I had a dream a few days ago that I was at a high school reunion, but all my classmates were still high school age—no one had aged. You know, typical weird dream stuff.

Attending this reunion (in my dream) was the first guy I ever dated. He was my boyfriend from around age 16-20.

Since that dream, I’ve been thinking about that relationship, mainly because I haven’t thought about it in so, so long—this was almost 20 years ago! It feels like a different lifetime. Like it involved different people—not me. Definitely not the “me” I know today.

Also, when I think back to that relationship and my friends at that time, I have fond memories. However, I think my ex feels the opposite. He probably hates my guts.

Why? Because after dating for nearly four years, I broke up with him in a cold, cruel way. And here’s the thing—because I was so afraid to feel pain and hurt, I rationalized what I did. At the time, it made sense to me. I didn’t think it was hurtful because I explained it away, in my head.

I didn’t know ANYthing about how to be in a relationship. I was so young….I think back to some of my behavior and cringe.

For example: when we first started dating, I would slug him in the arm all the time. Yeah, I’d sorta playfully (but kinda hard) punch him in the arm or chest.

One day, a mutual friend said to me, “Why do you punch him all the time? It’s so weird.”

It hit me like a ton of bricks. I hadn’t even realized what I was doing. I immediately felt so embarrassed for doing such a strange, weird thing.

But now I know why I did it. Have you ever heard the saying that “little boys pick on girls they like”? Like if a little boy pulls a girl’s hair and is mean to her, it means he likes her? It was kinda like that. I didn’t know how to deal with my feelings for him soooo….I punched him in the arm? [cringe]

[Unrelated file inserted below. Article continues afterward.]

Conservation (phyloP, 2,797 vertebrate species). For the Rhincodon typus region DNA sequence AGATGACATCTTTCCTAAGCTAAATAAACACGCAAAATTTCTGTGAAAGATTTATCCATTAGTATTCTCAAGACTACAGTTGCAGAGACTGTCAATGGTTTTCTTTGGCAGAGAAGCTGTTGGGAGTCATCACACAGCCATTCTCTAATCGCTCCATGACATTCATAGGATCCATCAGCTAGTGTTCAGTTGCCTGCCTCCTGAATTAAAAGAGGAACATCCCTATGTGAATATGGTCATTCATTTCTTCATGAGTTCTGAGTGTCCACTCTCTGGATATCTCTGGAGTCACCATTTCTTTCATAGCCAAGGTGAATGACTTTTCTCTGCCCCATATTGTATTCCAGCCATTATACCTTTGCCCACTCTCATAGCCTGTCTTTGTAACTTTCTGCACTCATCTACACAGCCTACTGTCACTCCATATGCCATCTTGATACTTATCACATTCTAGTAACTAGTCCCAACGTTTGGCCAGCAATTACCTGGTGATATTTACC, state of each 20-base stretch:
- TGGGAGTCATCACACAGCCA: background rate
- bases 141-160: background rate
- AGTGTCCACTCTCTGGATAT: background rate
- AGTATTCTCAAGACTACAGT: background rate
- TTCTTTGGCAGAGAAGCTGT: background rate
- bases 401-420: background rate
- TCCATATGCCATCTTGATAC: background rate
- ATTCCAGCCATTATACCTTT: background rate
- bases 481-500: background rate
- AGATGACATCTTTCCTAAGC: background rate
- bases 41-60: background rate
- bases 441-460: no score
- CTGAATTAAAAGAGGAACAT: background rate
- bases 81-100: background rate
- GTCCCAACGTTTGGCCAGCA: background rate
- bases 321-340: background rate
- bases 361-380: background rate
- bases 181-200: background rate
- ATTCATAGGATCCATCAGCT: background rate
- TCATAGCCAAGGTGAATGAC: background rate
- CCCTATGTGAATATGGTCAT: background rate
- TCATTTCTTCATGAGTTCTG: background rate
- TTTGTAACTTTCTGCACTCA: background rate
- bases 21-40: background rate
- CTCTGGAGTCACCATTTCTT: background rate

I saw sensitivity and sentimentality as weakness.


So if he said something funny, sentimental, or teasing, I’d punch him in the shoulder. A healthier reaction might have been, perhaps, to laugh, smile, tease him back, or allow myself to feel the warmth of friendship/love/camaraderie/whatever.

I also remember that I would tease him (and I would put myself down) any time either of us said or did something sentimental. Endlessly. It was always done as a joke, though—a joking accusation or eye roll. This deflection of emotion seemed harmless at the time, maybe even cute, but it had deeper implications later.

I was simply too afraid to let myself feel feelings. I didn’t want to be vulnerable, I guess. Showing you care for someone opens yourself up to hurt. At least this relationship taught me to stop being that way in the future.

It’s only now, I mean seriously, almost 20 years later (!) that I’m thinking about this whole thing again. I didn’t fully process it at the time. Some of the memories are vague, some are totally gone, but some are still there.

So, after around 3 and a half years of being together—both of us were then in college—I decided that I didn’t want to be together anymore. I don’t remember why, but the reasons aren’t even relevant—I guess the relationship had run its course. The problem was, I’d never ended a relationship before. I didn’t know how.

I was so scared about feeling hurt or hurting him that I ignored that possibility that we could even be hurt. I feared intense feelings so much that I pretended those intense feelings didn’t exist.